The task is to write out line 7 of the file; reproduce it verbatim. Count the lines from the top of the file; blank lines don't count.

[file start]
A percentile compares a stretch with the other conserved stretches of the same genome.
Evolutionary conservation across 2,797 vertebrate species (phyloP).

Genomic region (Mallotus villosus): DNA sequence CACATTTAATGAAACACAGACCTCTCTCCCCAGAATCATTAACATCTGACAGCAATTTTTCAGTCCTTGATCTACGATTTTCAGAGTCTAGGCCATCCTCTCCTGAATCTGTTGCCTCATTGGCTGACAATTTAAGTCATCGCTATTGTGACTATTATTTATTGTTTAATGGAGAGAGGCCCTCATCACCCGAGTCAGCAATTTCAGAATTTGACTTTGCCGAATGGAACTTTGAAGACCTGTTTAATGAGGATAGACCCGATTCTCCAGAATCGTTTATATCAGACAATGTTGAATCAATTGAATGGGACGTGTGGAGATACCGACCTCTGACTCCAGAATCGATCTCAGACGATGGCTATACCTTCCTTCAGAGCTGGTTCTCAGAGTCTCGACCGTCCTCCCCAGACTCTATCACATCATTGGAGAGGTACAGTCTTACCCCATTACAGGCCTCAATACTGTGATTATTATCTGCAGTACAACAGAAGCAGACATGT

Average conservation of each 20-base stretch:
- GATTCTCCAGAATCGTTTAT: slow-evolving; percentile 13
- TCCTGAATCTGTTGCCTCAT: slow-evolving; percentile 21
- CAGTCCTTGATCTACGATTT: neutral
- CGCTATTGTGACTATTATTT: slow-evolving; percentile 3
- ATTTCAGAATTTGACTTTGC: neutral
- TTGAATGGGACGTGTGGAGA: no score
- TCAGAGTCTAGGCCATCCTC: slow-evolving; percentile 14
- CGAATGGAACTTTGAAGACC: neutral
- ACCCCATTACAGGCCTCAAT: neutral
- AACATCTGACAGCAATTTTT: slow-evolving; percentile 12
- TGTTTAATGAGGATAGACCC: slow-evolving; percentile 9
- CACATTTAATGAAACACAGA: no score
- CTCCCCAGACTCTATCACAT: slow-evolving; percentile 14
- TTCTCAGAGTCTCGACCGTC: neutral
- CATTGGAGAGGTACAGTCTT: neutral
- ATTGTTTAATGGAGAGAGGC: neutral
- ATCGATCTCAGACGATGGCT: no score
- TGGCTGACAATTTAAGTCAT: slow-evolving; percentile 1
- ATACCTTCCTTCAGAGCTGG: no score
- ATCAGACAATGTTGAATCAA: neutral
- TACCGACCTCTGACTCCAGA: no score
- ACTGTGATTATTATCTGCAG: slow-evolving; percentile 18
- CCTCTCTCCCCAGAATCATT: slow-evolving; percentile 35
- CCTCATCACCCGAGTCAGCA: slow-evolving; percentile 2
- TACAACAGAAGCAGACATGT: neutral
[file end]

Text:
- CAGTCCTTGATCTACGATTT: neutral